Cutting a spey line for use with a sink tip is relatively simple in theory; however, what most people tend to do is cut the Spey line back to the length of the sink tip which can pose some technical problems. While this technique works in most cases, and it would not make a difference for most beginners, it could have an impact on your cast. For example, if your sink tip is 15 feet and you cut an equal amount from the spey line, that 15 feet could weigh 100 grains or it could weigh 200 grains, depending on the line you use. The new Skagit style spey lines, also known as short belly lines, have a thick, short and heavy belly. If you cut 15 feet off this line it will have more grain weight per 15 feet than a traditional longer belly line. So, cutting 15 feet off the front section of your spey line may be much more than you need to cut.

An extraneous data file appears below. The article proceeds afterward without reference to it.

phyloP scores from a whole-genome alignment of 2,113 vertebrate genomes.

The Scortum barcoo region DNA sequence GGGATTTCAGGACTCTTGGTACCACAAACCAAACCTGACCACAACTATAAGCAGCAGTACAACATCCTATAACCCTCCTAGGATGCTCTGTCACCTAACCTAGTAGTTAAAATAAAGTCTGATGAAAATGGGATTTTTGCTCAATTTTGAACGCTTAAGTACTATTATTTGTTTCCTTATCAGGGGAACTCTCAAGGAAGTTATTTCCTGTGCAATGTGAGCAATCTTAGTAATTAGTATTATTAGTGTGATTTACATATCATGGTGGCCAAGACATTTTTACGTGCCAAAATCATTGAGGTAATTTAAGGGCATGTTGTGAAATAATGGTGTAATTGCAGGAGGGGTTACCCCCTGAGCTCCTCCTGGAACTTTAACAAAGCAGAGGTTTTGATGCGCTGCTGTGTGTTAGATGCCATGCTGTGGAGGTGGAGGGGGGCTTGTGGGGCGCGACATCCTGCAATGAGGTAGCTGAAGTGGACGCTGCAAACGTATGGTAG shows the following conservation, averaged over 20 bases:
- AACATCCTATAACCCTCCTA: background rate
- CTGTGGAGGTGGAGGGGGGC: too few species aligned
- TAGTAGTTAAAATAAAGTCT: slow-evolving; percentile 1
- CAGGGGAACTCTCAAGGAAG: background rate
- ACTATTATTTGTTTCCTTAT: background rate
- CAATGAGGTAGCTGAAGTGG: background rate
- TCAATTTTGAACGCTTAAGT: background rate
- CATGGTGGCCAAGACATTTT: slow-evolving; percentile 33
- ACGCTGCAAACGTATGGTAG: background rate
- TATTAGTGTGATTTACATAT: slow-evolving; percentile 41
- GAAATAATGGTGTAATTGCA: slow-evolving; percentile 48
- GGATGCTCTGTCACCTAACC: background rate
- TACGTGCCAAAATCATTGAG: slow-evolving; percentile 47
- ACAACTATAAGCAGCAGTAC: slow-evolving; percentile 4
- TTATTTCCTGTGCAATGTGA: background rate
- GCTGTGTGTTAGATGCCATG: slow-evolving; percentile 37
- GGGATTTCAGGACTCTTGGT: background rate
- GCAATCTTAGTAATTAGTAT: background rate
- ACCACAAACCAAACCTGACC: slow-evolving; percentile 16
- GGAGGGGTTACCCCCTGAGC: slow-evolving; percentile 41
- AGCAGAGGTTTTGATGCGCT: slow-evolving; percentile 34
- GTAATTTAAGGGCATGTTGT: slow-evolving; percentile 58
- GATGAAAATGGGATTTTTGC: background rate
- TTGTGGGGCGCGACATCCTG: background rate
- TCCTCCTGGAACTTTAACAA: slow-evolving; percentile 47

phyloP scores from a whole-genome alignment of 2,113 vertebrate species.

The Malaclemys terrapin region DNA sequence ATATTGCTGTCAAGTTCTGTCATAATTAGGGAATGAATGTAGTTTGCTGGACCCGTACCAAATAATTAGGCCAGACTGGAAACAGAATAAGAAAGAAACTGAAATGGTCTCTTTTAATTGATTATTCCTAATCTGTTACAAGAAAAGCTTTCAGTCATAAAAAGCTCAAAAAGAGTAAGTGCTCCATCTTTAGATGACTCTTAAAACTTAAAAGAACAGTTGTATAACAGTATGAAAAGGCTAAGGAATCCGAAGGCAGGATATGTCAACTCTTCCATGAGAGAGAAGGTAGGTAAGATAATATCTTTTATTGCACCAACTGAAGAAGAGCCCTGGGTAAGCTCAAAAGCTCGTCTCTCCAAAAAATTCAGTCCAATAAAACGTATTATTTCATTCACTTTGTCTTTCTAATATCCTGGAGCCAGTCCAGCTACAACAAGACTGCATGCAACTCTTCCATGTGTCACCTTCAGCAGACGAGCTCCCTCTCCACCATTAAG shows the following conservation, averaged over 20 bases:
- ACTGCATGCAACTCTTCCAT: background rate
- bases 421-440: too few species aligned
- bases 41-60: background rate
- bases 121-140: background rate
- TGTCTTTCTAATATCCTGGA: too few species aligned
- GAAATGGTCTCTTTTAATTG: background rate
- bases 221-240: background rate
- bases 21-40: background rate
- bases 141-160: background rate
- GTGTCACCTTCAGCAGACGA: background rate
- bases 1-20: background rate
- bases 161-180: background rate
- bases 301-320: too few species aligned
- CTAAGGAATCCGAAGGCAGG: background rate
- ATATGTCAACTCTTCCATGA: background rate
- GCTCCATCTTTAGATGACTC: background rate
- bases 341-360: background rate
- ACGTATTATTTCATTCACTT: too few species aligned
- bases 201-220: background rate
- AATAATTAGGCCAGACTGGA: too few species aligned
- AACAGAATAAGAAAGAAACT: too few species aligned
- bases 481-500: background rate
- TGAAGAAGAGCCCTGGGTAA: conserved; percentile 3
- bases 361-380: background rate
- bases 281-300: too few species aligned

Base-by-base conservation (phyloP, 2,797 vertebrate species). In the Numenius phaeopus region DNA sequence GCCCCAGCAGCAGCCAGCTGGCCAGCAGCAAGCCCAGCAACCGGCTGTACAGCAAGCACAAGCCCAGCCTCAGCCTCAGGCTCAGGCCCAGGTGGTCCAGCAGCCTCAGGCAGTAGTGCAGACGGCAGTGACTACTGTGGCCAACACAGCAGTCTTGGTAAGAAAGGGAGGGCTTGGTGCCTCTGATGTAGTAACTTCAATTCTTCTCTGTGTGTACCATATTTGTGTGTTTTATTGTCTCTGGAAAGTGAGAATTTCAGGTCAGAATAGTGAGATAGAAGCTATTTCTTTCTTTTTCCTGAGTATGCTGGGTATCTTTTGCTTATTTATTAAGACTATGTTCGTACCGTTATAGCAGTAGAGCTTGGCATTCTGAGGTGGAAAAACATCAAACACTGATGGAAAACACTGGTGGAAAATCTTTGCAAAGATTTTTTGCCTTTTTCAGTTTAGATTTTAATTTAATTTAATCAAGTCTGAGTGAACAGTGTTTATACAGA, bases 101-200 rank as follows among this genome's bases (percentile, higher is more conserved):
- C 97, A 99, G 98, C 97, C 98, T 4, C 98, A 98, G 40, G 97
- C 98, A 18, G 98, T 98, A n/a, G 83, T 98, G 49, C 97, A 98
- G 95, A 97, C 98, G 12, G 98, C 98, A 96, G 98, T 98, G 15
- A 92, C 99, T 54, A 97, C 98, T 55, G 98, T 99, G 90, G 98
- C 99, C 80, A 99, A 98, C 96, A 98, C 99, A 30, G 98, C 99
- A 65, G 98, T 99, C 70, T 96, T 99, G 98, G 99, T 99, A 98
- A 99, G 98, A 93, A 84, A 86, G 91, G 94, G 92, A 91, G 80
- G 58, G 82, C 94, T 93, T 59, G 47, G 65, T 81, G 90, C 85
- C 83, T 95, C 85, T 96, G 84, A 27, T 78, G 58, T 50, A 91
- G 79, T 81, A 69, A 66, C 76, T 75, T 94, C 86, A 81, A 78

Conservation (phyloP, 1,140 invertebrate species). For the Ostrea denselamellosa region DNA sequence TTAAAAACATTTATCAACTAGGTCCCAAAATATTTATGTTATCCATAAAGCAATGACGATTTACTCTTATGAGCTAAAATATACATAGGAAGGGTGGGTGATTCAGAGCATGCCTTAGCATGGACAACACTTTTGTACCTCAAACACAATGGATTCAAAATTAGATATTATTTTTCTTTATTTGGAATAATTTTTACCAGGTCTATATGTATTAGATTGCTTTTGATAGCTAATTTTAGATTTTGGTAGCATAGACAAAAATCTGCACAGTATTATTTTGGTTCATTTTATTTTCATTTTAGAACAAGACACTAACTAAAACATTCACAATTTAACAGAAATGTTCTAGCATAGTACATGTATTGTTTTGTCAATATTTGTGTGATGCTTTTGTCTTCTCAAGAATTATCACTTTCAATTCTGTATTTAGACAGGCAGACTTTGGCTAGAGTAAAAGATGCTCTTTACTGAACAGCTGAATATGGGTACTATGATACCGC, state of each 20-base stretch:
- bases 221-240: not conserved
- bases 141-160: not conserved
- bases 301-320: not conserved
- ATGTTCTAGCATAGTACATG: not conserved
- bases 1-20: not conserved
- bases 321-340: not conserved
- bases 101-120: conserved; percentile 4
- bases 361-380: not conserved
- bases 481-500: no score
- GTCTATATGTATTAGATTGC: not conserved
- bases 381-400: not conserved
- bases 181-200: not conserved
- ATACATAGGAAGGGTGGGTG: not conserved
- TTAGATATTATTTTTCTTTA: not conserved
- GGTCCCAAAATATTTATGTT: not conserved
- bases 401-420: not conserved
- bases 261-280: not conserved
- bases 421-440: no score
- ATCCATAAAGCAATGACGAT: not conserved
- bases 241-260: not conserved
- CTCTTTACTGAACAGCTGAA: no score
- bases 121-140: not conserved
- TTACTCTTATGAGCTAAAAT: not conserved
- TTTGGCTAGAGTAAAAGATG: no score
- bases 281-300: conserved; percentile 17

Before you cut your spey line, it is important to know how much to cut and this depends on how much grain weight your sink tip is. If you cut 200 grains off of your spey line, and your sink tip is only 100 grains, your line will not cast properly for your rod. Every sink tip has a different grain weight and, while there may be others, I do know that Rio is one company that displays its grain weight on the package. The Rio sink tips are 15 feet in length and range in grain weight by rod weight. A Rio 9 weight, type 6 sink tip is 15 feet and weighs 129 grains. The sink tips in the same line weight all have the same grain weight. For example, the type 3, type 6 and type 8 in a 9 weight all have the same grain weight of 129 grains. So in that situation you would cut 129 grains off the front of your spey line. Another option is from Umpqua Feather Merchants. Umpqua manufactures a line scale, which most shops sell, and they sell for around $25.00 CAN. This tool is must for today's spey anglers. They are great for measuring the grain weight of a whole fly line or a small section of a fly line. You simply coil up some of the line and hook it on the scale and it will tell you how much it weighs. Too easy!
Tight Lines, Rick Baerg
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